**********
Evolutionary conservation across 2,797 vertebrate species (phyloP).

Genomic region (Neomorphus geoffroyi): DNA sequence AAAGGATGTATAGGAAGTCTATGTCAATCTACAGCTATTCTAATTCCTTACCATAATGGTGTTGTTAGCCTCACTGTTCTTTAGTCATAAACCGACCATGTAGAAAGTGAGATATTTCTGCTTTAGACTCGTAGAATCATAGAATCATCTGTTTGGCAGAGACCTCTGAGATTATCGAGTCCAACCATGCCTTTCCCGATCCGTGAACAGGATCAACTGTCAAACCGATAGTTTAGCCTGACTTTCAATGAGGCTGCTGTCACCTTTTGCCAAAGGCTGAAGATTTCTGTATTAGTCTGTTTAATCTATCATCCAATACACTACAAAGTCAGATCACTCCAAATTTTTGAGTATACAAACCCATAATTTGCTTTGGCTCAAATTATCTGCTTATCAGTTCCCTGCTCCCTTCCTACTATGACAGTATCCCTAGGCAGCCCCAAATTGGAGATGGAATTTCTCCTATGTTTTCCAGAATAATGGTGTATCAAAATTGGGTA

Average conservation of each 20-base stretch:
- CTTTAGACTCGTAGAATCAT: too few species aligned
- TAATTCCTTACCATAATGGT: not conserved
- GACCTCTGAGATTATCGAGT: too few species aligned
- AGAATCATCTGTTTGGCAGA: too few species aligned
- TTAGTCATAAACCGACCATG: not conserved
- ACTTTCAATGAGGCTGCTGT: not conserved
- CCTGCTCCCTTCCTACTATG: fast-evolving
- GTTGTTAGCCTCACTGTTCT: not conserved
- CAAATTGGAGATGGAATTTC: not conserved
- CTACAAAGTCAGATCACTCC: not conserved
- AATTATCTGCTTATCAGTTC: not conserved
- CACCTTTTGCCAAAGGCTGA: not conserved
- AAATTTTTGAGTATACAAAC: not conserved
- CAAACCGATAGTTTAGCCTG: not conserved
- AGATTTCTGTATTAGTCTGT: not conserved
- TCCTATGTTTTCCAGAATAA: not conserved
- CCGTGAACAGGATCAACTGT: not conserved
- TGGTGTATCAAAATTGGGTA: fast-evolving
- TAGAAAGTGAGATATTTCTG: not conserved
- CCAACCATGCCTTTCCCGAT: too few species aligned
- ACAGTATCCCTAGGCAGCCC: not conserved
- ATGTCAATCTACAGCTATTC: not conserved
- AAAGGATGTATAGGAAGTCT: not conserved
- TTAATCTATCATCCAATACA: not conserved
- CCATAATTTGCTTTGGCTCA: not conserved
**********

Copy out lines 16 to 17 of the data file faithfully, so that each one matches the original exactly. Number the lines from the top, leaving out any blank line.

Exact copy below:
- AAATTTTTGAGTATACAAAC: not conserved
- CAAACCGATAGTTTAGCCTG: not conserved